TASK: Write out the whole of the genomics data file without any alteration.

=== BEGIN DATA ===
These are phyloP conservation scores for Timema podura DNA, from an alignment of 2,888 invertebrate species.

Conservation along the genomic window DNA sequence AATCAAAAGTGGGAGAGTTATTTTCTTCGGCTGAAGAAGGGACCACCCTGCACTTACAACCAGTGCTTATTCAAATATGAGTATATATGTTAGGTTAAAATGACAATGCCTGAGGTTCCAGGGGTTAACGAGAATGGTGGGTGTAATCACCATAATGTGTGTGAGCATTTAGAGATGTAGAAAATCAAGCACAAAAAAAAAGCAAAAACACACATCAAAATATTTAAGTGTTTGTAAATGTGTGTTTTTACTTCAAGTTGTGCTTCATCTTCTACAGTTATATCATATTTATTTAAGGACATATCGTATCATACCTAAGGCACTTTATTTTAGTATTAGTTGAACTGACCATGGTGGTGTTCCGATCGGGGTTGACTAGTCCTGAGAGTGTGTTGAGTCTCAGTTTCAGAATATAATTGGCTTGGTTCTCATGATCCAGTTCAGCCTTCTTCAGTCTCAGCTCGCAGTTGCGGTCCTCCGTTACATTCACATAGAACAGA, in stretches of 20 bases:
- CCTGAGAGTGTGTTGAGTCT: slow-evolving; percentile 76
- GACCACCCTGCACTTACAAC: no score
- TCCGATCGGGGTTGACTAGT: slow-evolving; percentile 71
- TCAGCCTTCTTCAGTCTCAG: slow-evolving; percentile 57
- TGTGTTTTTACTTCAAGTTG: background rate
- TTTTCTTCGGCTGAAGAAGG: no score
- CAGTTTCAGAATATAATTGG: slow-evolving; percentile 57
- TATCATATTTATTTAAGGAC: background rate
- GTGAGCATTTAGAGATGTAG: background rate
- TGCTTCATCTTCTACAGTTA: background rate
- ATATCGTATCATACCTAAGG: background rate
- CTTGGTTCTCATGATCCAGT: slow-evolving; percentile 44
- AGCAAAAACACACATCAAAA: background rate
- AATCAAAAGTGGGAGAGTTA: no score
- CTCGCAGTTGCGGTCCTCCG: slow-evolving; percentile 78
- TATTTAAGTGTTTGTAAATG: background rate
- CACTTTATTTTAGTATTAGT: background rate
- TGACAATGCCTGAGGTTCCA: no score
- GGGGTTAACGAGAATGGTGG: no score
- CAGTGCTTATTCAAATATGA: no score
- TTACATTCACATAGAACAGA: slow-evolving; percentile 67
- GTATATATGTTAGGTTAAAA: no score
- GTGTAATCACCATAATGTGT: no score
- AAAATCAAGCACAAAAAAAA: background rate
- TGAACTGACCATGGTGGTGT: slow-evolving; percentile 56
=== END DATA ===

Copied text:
These are phyloP conservation scores for Timema podura DNA, from an alignment of 2,888 invertebrate species.

Conservation along the genomic window DNA sequence AATCAAAAGTGGGAGAGTTATTTTCTTCGGCTGAAGAAGGGACCACCCTGCACTTACAACCAGTGCTTATTCAAATATGAGTATATATGTTAGGTTAAAATGACAATGCCTGAGGTTCCAGGGGTTAACGAGAATGGTGGGTGTAATCACCATAATGTGTGTGAGCATTTAGAGATGTAGAAAATCAAGCACAAAAAAAAAGCAAAAACACACATCAAAATATTTAAGTGTTTGTAAATGTGTGTTTTTACTTCAAGTTGTGCTTCATCTTCTACAGTTATATCATATTTATTTAAGGACATATCGTATCATACCTAAGGCACTTTATTTTAGTATTAGTTGAACTGACCATGGTGGTGTTCCGATCGGGGTTGACTAGTCCTGAGAGTGTGTTGAGTCTCAGTTTCAGAATATAATTGGCTTGGTTCTCATGATCCAGTTCAGCCTTCTTCAGTCTCAGCTCGCAGTTGCGGTCCTCCGTTACATTCACATAGAACAGA, in stretches of 20 bases:
- CCTGAGAGTGTGTTGAGTCT: slow-evolving; percentile 76
- GACCACCCTGCACTTACAAC: no score
- TCCGATCGGGGTTGACTAGT: slow-evolving; percentile 71
- TCAGCCTTCTTCAGTCTCAG: slow-evolving; percentile 57
- TGTGTTTTTACTTCAAGTTG: background rate
- TTTTCTTCGGCTGAAGAAGG: no score
- CAGTTTCAGAATATAATTGG: slow-evolving; percentile 57
- TATCATATTTATTTAAGGAC: background rate
- GTGAGCATTTAGAGATGTAG: background rate
- TGCTTCATCTTCTACAGTTA: background rate
- ATATCGTATCATACCTAAGG: background rate
- CTTGGTTCTCATGATCCAGT: slow-evolving; percentile 44
- AGCAAAAACACACATCAAAA: background rate
- AATCAAAAGTGGGAGAGTTA: no score
- CTCGCAGTTGCGGTCCTCCG: slow-evolving; percentile 78
- TATTTAAGTGTTTGTAAATG: background rate
- CACTTTATTTTAGTATTAGT: background rate
- TGACAATGCCTGAGGTTCCA: no score
- GGGGTTAACGAGAATGGTGG: no score
- CAGTGCTTATTCAAATATGA: no score
- TTACATTCACATAGAACAGA: slow-evolving; percentile 67
- GTATATATGTTAGGTTAAAA: no score
- GTGTAATCACCATAATGTGT: no score
- AAAATCAAGCACAAAAAAAA: background rate
- TGAACTGACCATGGTGGTGT: slow-evolving; percentile 56